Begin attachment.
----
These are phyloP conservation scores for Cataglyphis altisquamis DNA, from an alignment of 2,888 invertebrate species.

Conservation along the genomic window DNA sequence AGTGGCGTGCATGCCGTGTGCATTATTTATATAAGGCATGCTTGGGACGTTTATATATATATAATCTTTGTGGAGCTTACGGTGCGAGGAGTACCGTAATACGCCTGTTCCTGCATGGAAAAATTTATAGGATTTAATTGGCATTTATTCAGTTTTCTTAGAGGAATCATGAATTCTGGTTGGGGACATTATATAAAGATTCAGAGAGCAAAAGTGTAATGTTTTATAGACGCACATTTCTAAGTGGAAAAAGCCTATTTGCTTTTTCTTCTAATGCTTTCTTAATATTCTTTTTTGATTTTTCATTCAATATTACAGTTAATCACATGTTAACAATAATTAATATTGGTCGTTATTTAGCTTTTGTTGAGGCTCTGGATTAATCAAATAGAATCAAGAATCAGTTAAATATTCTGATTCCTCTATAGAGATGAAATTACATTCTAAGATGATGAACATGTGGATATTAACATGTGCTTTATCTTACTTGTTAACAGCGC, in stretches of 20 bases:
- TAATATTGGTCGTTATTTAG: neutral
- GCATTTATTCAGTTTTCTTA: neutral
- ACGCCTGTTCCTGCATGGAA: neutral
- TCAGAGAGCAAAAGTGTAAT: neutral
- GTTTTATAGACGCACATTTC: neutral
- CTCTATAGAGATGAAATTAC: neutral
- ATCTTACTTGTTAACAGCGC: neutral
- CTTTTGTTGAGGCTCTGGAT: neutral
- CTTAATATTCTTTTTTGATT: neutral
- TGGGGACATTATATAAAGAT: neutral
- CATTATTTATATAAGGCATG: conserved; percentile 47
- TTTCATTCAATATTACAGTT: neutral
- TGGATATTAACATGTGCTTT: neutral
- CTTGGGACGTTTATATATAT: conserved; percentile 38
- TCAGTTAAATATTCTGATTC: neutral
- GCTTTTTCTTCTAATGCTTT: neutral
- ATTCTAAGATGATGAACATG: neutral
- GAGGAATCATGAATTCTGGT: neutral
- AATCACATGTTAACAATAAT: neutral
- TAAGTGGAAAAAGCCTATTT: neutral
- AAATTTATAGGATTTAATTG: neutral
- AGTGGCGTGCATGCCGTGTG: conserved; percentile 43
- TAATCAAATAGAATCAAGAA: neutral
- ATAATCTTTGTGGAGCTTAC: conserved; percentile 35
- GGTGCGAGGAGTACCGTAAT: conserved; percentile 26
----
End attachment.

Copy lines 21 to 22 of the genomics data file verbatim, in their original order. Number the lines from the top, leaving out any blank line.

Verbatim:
- AATCACATGTTAACAATAAT: neutral
- TAAGTGGAAAAAGCCTATTT: neutral